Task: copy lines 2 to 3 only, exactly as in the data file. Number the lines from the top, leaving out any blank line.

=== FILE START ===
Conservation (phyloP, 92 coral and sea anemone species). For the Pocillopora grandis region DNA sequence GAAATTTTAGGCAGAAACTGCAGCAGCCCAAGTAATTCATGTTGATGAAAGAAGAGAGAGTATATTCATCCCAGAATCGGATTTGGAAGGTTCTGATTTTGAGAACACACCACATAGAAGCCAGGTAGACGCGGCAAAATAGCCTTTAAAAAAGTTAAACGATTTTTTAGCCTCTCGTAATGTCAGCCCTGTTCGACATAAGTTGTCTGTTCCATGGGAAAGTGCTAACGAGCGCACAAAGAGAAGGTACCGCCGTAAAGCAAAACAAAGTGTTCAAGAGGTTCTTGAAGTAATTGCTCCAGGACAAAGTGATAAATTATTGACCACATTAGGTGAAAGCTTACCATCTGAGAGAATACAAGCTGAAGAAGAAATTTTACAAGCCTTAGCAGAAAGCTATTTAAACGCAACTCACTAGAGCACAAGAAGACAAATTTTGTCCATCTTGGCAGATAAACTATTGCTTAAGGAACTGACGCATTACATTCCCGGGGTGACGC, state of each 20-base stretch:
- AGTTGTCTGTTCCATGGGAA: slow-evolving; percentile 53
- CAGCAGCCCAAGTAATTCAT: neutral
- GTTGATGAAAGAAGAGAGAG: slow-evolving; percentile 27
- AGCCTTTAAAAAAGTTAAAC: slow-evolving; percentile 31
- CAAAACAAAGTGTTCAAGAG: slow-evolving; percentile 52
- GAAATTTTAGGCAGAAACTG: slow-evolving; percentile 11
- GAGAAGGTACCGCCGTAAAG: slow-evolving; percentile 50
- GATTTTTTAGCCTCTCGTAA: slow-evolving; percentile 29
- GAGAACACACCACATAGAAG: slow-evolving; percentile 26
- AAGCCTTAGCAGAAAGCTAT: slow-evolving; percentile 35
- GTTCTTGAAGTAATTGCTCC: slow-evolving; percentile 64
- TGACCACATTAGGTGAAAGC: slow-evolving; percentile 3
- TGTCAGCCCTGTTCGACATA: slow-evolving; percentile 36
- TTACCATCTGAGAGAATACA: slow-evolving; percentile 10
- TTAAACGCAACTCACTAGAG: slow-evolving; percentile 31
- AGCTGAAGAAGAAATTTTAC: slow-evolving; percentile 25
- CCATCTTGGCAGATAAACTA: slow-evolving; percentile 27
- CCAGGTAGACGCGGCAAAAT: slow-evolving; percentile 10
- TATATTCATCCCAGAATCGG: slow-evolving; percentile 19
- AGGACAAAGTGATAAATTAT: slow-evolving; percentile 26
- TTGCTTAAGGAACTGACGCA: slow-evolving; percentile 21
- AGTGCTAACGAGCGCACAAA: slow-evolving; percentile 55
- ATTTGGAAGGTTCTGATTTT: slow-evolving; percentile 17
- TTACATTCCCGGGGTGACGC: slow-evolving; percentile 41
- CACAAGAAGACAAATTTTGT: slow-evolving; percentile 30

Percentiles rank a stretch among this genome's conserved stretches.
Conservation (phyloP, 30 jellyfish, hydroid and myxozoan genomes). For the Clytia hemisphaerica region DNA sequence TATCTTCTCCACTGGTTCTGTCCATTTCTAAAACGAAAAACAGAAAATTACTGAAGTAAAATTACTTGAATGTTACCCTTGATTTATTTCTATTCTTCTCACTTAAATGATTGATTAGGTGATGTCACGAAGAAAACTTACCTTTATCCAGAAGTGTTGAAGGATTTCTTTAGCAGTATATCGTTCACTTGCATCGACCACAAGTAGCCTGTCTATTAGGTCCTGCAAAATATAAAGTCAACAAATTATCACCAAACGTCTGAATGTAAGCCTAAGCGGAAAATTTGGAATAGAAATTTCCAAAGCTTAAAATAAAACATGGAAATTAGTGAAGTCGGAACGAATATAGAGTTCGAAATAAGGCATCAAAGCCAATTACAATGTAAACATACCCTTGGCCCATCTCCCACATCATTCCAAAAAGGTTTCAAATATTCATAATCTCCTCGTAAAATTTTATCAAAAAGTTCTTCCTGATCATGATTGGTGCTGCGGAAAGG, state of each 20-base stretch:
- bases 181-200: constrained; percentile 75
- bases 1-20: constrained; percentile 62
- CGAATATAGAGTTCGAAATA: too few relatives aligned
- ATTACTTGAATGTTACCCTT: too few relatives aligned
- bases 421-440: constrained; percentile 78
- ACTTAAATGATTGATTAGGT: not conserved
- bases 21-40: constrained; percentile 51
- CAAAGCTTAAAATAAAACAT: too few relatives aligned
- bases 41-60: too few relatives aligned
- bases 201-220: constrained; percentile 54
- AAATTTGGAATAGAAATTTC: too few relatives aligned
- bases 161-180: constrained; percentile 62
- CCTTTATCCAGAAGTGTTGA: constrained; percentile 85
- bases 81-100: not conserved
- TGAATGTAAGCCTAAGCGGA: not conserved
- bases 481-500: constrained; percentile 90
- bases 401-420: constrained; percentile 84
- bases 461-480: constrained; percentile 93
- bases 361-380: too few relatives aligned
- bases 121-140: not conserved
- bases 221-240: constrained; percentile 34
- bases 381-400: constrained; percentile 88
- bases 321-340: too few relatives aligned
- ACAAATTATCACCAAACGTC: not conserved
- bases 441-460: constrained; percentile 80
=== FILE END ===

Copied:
- AGTTGTCTGTTCCATGGGAA: slow-evolving; percentile 53
- CAGCAGCCCAAGTAATTCAT: neutral